Making of the UV Oven

To start, I had to make the array permanent and to such dimensions so as to have even lighting all over the surface of a typical photo-resistive PCB. So I laid them as shown, taking into account the distance of the leds which was enough to have overlaping beams of all leds. (so no blind spots where created) .

This was put in a ikea FIRA box, slightly modded for the purpose. (I left only the bottom drawer, didnt put the mid panels and used one of the mid panels as a swing door, attached to the top of the box with safety belt ribbon, glued and stapled to the box and door)

The first test consisted of burning two photoresistive boards with components needed to make MIDIBOX sequencer v3.3 . It was a total success. as it can be clearly be seen.

Before going into burning the midibox sets , I performed some tests. The results were as such.

* With the current setup (35 UV leds (UV =395nm) at about 20mA each from a distance of around 30cm) the board needed around 15 minutes to be developed
* Reasonable results were between 10 and 20 minutes
* The film used was simple inkjet transparency but I would print it TWICE (my printer is accurate enough) or use two printed transparencies one on top of the other

They were then developed using the standard procedures (NaOH in water for removing excess photo resist and then FeCl3 or Sodium persulfate or whatever you are used to)

The results were AMAZING. The Oven was (and still is) one of the most important tools in my "lab". (The timer was dumped, I had a watch and pulled the plug)

PS. The array of leds needed quite a lot of current/voltage and I was lucky to find a hewlett-packard printer transformer with 1A/37V output.. Don't test THAT with your tongue!
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Joe said...

Nice, are all of the LEDs in series or parallel?

Aris said...

There is a parallel line of strings of serially placed leds. Which is actually this.. I connected 7 leds serially and did that 5 times. These strings are connected in parallel.

I did some small calculations based on the voltage drop of each led and the current I wanted each led to have so if you go to my files, there is an *.ods file (Open document spreadsheet, opens with openoffice) where you can put your values for the leds and transformer in your setup and it spits out the resistor you need to place so as not to burn the leds or not get light at all.

If you have any questions, please drop me a comment. !!!

Anonymous said...

Why not using another array of leds on the bottom of the cabinet? If you use a transparent pcb holder (maybe metacrilate of some other transparent plastic) you can get double sided boards! :)

Aris said...

There was only one time I ever wanted to make a double sided board and this was for the timer I designed for the UV Box. I just turned it over after 15 minutes :)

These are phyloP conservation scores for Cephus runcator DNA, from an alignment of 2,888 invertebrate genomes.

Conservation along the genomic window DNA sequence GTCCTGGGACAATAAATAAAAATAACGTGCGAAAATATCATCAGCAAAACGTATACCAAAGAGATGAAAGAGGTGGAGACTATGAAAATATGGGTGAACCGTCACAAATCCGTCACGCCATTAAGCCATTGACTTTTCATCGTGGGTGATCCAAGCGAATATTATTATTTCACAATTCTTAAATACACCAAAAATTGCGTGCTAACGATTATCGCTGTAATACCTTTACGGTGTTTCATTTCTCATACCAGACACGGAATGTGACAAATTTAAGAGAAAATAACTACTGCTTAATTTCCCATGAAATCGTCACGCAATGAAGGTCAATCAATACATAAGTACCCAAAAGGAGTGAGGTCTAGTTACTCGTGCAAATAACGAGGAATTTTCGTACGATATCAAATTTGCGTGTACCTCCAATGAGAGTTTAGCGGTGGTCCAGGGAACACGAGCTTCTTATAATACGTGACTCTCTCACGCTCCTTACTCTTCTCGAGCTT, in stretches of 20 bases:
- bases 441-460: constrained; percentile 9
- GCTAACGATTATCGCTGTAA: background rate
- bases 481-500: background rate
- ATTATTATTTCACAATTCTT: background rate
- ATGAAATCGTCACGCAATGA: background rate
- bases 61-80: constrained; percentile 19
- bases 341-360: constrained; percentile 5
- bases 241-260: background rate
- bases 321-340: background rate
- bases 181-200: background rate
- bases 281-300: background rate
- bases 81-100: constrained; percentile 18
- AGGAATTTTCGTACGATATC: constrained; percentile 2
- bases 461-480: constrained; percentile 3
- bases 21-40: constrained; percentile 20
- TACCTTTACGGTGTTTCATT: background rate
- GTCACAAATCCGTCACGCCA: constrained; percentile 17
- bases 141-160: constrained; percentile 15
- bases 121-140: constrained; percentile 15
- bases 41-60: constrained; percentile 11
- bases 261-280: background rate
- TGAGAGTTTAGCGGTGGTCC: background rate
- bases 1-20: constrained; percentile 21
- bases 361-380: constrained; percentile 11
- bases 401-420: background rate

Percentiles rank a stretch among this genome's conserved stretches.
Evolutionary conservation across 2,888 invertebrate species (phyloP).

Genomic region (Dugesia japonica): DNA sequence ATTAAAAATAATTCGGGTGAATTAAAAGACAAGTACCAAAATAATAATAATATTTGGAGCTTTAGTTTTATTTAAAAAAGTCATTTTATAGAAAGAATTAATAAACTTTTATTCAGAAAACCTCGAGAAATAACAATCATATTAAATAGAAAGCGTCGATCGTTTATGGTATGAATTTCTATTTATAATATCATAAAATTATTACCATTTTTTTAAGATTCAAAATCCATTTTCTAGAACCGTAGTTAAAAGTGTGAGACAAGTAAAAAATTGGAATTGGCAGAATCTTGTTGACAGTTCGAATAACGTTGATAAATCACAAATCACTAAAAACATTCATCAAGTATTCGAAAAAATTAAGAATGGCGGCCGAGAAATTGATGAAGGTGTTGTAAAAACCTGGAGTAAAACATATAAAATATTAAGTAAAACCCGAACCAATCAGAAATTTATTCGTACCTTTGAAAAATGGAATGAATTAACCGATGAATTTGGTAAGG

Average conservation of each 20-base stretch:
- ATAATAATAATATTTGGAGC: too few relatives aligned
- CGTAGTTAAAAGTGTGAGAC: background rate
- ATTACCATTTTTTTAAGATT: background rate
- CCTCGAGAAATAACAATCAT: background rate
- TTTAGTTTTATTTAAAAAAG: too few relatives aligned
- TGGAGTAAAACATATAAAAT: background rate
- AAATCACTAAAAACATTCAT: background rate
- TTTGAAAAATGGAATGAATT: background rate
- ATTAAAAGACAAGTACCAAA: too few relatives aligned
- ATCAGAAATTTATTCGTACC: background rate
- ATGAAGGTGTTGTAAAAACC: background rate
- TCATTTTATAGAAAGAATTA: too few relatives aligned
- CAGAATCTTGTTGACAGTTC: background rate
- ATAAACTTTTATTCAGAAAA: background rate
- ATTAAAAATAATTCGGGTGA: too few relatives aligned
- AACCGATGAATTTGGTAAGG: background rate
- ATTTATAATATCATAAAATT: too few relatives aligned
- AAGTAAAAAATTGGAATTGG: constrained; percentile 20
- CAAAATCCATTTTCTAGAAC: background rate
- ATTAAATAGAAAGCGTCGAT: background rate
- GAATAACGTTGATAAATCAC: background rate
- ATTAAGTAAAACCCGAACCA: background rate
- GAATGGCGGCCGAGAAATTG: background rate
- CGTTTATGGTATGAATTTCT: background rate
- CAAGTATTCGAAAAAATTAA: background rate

The thing is that these leds have a beam angle of 25 degrees so if the board gets too close to the leds, there will be circular spots where the exposure is greater. It might ruin your board this way.

Nevertheless, in a more demanding environment, your idea would be very time saving. It just cuts the exposure time in half.

Anonymous said...

RE: testing transformer with a tongue
power being 37watts (A times V), and assuming you are tranfering that every second it makes 37 joules. According to google 50 joules are lethal. Conclusion: testing that with your tonghe won't kill, but you would certainly feel the pinch

john said...

About how much time did this take you and about how much money would it cost (ignoring the cabinet) if I had to buy everything?

Aris said...

I got the leds of e-bay (50 leds for $10) and a perfboard from the local electronics shop for 3 euros ($4 but you can find cheaper on ebay). The transformer was salvaged from electronics recycling so it was free for me. I used a simple SPDT switch (add $1 at most but you can do without the switch). You might also need one resistor of high Wattage (2W resistor, no more than $0.30) and ribbon scraps or something to use as a hinge. so, it wouldn't cost more than $20 at most.

Stendall said...

You are goin to fry your leds.
Always, always, always there are tolerances.
It's not a good idea to put them in serial.

Aris said...

Hi Stendall,

The current and voltage going through the leds is exactly as calculated in the excel sheet.

(and no led has been fried up to now)

Thing is that I need to put the sheet back online because it seems it is lost from rapidshare. I will seek another way to have files to download because I have no personal hosting.

Any Ideas?